An employment dispute at a Midwestern state university has bubbled into a national cause célèbre in the world of Jewish studies, drawing in some of the field’s leading lights.
The University of Cincinnati’s decision to discipline and attempt to fire Mark Raider, a tenured professor of modern Jewish history and, until recently, chairman of the university’s Judaic studies department, over alleged misuse of university funds has drawn a blistering response from a contingent of Jewish studies professors and other scholars from across America and Israel. The 16 scholars took out an ad in the Cincinnati Enquirer daily newspaper, as well as the campus newspaper and the local Jewish weekly, accusing the university of “persecuting” Raider and “undermining” its own Judaic studies department.
The scholars argued that the severity of the university’s actions against Raider went so far beyond what was justified as to suggest a deeper animus not only toward Raider, but also toward the very field of Jewish studies.
“The University of Cincinnati’s continuing persecution of Professor Raider — including its threat to remove his tenure and dismiss him from the university — raises deeply troubling questions concerning its attitude toward Judaic Studies as a discipline,” the professors wrote in the February 2 advertisement.
The statement’s signatories included Robert Alter of the University of California at Berkeley, Jonathan Sarna of Brandeis University, Anita Shapira of Tel Aviv University, Steven Zipperstein of Stanford University and other academic heavyweights.
That so many highly respected figures would take such a forceful stance in what University of Cincinnati representatives have insisted is a straightforward disciplinary matter suggests both Raider’s stature among his colleagues and the degree to which scholars in the relatively young field of Jewish studies are sensitive to any perceived slight against its legitimacy.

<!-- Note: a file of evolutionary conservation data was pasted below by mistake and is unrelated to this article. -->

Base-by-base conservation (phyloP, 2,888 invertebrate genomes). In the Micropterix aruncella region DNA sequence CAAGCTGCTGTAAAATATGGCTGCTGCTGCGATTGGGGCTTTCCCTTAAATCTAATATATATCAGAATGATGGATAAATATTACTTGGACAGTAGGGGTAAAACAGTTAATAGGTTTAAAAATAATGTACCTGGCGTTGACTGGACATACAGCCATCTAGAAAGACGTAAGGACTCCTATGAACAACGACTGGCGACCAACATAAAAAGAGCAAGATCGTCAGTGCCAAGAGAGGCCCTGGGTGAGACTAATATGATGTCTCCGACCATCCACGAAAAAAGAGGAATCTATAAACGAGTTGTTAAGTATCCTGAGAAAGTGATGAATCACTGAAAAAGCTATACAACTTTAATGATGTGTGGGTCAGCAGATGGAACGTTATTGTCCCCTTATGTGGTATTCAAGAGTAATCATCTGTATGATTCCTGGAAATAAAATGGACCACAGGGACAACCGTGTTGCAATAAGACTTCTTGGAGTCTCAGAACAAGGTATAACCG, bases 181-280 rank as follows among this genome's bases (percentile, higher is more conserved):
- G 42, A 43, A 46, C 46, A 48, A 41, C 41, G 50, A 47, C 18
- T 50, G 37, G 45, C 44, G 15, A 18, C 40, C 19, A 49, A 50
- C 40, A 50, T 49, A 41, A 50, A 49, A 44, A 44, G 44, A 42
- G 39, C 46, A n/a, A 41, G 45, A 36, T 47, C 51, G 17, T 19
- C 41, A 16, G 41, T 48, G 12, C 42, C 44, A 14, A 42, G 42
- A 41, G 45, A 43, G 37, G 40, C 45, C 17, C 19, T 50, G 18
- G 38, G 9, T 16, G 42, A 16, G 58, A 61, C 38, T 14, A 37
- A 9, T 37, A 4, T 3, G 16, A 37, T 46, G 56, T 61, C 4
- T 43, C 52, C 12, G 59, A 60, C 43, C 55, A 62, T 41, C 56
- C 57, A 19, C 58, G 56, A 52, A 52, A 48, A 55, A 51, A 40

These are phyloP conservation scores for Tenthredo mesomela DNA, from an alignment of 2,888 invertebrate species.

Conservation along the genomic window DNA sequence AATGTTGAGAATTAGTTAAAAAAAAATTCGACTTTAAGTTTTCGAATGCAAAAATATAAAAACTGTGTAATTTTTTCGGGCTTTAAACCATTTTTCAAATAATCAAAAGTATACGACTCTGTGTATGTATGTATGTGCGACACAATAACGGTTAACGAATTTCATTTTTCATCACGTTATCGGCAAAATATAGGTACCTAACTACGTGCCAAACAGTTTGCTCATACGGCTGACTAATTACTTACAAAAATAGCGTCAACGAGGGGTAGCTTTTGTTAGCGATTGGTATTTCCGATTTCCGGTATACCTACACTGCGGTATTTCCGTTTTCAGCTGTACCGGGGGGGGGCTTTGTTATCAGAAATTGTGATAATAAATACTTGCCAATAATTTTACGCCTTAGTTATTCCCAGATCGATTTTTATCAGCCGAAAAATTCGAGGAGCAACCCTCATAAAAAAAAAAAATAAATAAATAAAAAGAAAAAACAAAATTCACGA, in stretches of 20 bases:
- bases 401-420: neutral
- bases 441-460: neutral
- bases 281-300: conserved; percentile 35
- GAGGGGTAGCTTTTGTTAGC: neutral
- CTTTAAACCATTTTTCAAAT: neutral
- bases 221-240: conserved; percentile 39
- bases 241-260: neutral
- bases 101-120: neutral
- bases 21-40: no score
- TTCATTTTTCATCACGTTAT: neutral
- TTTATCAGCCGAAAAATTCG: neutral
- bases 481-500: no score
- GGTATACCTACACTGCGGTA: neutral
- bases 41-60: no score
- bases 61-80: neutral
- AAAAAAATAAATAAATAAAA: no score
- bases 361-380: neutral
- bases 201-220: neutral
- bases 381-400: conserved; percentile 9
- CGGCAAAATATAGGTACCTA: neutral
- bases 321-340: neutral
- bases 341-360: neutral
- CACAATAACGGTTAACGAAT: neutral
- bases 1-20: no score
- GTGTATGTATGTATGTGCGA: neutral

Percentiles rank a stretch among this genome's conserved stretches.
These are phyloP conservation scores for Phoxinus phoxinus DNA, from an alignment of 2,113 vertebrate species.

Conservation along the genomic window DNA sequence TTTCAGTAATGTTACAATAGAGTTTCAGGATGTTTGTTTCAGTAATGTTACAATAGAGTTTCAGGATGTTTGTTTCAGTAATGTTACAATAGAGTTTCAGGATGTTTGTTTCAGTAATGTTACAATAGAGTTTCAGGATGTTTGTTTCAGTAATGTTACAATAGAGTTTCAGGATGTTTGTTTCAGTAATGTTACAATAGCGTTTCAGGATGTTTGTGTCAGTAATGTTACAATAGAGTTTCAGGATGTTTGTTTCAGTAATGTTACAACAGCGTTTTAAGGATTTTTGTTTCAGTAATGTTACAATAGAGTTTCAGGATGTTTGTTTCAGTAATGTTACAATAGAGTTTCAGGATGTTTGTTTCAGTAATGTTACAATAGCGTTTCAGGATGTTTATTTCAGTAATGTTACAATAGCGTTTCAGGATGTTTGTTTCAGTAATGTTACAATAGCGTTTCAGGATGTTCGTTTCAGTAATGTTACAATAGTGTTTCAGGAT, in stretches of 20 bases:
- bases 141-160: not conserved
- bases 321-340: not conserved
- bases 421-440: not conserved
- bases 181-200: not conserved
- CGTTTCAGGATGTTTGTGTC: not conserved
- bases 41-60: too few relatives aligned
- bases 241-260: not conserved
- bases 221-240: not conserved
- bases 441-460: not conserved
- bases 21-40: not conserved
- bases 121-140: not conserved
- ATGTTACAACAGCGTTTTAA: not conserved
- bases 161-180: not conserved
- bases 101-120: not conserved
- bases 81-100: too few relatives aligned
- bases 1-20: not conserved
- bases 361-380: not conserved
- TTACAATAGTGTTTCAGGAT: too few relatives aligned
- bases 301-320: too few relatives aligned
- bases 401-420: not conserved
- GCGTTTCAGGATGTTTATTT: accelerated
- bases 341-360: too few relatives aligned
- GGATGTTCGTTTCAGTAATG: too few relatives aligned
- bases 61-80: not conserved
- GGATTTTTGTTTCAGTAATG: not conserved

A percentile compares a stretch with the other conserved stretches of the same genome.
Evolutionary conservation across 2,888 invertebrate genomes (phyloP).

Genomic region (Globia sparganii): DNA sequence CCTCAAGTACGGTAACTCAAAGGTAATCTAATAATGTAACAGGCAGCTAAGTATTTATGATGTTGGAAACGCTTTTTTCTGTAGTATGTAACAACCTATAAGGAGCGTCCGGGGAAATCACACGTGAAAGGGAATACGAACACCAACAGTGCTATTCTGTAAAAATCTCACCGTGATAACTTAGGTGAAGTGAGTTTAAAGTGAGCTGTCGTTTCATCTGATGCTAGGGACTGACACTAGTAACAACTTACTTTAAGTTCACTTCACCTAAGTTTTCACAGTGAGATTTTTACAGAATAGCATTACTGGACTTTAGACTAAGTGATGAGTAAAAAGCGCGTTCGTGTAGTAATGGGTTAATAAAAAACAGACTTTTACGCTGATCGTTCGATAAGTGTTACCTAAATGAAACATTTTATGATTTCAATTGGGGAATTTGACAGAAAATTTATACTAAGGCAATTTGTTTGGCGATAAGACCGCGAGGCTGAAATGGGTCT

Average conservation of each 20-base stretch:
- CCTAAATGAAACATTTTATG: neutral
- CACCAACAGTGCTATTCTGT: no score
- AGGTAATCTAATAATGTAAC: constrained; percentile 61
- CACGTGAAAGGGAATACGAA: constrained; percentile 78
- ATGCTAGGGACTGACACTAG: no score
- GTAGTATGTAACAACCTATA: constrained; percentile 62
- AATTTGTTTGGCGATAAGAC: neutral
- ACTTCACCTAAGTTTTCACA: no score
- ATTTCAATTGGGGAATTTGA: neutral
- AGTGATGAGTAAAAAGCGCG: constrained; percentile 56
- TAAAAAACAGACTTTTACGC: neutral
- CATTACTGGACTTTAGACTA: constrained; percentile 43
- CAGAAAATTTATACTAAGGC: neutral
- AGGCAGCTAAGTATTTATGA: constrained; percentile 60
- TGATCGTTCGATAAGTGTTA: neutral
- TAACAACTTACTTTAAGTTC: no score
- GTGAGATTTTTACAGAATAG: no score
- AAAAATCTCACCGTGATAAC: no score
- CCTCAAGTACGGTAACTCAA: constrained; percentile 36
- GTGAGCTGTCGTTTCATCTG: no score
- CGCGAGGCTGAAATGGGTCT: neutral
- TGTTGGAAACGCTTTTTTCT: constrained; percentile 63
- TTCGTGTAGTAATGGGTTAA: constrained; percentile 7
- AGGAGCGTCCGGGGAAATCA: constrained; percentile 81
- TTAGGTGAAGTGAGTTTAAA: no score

“We believe that Jewish studies is as much a part of Western civilization as classical studies, Mediterranean studies, Near Eastern studies,” said Sarna, a professor of American Jewish history and one of the letter’s signers. “That’s a very old debate. I thought the debate had been won. But it’s perfectly clear that there remain people who are uncomfortable with the discipline.”
Sarna was one of Raider’s Ph.D thesis advisers at Brandeis.
Raider has argued that the university’s actions have made him a victim of persecution.
“Only this week have I truly understood the anguish Captain Alfred Dreyfus must have felt when in 1894 he was falsely accused of wrongdoing by the French Army, his employer,” Raider wrote in an open letter dated May 9, 2008.
University of Cincinnati officials, on the other hand, have argued in various official documents that this is a simple case of disciplinary action for misuse of a fund for research and travel. In an e-mail to the Forward, Valerie Hardcastle, dean of the university’s McMicken College, said that she found the argument that the university’s actions were motivated by animus toward Raider or Jewish studies to be “repugnant and shameful.”